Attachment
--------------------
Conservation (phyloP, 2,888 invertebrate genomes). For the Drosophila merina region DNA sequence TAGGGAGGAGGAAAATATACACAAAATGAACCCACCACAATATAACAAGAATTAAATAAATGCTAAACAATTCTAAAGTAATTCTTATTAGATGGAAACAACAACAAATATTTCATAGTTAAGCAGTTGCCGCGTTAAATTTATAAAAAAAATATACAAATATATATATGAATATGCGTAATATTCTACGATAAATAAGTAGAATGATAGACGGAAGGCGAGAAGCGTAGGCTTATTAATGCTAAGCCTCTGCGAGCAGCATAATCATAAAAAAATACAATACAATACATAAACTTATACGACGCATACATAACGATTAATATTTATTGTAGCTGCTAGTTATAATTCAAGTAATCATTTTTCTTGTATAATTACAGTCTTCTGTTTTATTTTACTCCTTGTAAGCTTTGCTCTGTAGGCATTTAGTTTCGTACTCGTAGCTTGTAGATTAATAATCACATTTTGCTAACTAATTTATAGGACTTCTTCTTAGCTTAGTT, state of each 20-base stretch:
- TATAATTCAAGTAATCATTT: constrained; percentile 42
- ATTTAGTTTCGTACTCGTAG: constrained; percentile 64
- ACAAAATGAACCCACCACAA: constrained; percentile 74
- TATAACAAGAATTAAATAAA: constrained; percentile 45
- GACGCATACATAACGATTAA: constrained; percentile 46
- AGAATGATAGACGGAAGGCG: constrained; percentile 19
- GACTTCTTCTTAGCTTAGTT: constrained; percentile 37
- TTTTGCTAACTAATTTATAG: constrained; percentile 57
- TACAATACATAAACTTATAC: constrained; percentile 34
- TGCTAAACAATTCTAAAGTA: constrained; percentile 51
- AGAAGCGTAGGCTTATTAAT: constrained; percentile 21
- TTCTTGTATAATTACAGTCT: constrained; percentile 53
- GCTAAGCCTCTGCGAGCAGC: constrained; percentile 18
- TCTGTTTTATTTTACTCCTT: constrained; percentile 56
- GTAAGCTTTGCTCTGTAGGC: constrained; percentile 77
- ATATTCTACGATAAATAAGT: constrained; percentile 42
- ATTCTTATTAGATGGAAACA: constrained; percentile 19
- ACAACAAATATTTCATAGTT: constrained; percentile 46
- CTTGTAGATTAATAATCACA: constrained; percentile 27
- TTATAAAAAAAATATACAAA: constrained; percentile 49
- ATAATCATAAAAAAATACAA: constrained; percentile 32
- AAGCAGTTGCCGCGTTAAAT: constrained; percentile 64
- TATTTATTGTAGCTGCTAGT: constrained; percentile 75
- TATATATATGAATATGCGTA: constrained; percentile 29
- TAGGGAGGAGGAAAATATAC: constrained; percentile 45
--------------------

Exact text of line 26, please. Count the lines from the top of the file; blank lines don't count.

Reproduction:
- TAGGGAGGAGGAAAATATAC: constrained; percentile 45